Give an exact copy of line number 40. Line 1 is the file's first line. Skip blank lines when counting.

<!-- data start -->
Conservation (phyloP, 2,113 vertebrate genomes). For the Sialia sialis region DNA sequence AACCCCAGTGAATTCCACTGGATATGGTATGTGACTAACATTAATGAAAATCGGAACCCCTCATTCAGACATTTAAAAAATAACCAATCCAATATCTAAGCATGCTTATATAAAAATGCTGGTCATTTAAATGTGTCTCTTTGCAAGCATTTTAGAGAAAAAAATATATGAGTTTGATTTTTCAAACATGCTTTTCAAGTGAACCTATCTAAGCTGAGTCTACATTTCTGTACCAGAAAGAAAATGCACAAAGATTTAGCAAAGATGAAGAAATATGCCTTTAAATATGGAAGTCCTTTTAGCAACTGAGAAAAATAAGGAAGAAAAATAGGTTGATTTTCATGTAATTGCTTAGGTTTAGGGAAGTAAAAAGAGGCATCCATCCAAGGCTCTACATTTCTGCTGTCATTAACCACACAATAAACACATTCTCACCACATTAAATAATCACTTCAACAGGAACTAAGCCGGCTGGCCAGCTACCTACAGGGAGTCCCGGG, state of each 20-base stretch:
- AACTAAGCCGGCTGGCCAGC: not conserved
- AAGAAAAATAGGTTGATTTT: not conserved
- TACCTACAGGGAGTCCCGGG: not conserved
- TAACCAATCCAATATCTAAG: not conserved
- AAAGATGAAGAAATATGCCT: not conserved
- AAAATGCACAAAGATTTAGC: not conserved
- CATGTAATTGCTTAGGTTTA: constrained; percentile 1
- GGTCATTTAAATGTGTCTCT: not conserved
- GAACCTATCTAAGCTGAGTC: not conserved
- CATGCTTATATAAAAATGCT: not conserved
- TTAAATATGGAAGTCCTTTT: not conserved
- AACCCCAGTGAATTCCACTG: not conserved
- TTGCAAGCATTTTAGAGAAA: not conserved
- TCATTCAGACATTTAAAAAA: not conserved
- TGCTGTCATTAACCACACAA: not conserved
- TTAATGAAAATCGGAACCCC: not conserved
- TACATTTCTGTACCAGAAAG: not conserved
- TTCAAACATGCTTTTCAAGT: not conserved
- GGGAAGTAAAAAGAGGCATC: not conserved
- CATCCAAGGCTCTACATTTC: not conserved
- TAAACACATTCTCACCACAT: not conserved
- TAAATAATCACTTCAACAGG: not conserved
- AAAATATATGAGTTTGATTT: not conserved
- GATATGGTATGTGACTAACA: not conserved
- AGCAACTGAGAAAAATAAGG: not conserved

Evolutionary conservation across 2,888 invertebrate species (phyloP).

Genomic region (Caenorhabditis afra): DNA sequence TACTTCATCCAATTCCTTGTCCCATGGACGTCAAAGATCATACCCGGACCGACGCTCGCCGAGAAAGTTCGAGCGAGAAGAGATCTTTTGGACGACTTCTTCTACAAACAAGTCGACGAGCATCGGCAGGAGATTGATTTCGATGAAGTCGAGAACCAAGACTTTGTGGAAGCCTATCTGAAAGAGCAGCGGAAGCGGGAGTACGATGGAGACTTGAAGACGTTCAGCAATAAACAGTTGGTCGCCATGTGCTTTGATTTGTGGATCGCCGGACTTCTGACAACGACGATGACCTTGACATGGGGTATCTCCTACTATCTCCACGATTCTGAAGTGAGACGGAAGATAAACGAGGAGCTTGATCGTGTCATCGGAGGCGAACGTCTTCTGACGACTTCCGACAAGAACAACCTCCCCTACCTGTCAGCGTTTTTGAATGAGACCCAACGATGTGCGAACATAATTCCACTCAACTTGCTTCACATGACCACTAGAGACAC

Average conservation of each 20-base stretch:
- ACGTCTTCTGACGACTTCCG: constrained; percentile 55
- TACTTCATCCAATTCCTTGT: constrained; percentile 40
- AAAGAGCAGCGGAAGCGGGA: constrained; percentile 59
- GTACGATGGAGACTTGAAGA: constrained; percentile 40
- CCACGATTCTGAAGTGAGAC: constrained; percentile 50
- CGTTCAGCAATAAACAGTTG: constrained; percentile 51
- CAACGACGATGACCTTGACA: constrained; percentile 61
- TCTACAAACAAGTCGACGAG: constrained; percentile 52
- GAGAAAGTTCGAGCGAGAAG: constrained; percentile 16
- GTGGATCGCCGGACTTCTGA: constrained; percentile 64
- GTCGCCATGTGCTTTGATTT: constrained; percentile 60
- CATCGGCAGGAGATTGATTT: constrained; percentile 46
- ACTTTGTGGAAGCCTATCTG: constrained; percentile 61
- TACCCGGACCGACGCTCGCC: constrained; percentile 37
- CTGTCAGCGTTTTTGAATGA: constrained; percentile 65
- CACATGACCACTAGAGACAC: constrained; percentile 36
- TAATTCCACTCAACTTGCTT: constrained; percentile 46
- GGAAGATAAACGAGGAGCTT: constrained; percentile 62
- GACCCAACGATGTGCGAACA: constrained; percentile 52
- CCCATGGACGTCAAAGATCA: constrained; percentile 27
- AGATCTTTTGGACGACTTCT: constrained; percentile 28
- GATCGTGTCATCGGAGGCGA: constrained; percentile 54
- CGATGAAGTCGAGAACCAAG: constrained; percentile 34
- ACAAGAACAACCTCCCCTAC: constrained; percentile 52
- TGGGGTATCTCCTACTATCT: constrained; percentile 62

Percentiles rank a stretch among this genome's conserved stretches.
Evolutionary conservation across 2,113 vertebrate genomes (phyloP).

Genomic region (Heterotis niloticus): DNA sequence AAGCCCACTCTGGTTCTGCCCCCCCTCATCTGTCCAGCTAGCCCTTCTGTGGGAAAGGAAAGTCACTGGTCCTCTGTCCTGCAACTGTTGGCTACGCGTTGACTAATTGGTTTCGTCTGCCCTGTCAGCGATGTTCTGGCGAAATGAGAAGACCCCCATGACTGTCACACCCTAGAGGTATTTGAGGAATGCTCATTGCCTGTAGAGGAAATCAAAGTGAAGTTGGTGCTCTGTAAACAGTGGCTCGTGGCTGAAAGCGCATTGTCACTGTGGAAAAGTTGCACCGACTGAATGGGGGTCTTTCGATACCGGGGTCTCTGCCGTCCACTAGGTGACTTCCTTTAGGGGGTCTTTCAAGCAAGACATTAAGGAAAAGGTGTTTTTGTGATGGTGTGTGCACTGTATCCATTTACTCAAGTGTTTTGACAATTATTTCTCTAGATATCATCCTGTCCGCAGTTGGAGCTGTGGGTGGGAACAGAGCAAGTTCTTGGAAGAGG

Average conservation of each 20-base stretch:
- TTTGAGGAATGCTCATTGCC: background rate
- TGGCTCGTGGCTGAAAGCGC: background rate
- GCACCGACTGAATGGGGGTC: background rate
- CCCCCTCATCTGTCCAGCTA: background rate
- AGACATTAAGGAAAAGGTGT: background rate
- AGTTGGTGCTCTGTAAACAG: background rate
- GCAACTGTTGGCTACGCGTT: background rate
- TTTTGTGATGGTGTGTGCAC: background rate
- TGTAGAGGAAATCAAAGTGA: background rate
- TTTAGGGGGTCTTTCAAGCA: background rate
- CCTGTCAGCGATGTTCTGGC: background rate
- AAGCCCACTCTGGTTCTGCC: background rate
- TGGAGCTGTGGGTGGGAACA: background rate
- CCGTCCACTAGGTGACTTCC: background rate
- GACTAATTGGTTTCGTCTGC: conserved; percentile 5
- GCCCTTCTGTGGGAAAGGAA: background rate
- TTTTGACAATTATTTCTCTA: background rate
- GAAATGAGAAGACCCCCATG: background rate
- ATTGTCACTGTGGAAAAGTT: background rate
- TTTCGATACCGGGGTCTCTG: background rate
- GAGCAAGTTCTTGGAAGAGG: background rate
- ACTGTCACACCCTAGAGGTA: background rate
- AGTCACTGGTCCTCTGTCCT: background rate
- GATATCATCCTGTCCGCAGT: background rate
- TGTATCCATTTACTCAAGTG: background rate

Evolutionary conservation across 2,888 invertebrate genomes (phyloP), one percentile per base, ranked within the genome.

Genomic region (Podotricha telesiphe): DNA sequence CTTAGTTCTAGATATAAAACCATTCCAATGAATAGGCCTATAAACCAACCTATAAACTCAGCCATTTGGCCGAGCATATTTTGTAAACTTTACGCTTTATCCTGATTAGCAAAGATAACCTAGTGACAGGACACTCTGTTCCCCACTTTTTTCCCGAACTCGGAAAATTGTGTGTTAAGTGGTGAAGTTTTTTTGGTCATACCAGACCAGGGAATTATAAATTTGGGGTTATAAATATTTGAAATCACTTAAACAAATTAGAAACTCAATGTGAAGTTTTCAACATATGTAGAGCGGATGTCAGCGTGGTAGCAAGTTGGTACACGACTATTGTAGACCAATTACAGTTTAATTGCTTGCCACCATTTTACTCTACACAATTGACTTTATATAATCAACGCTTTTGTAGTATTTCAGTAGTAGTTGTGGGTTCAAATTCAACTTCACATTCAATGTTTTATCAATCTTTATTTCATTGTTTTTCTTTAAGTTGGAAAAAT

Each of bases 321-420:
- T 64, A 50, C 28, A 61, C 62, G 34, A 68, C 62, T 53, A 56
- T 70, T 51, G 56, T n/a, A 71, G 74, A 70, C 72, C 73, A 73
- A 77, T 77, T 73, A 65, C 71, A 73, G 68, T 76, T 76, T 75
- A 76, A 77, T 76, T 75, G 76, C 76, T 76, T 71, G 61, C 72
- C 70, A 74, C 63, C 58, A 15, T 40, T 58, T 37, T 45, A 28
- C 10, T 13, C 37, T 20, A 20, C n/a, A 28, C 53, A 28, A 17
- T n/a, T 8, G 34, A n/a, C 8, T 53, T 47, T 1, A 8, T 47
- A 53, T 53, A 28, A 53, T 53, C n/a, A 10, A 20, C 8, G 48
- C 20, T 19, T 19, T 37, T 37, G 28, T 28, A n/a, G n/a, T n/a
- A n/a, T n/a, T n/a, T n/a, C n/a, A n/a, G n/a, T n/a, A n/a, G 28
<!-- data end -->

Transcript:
- GTCGCCATGTGCTTTGATTT: constrained; percentile 60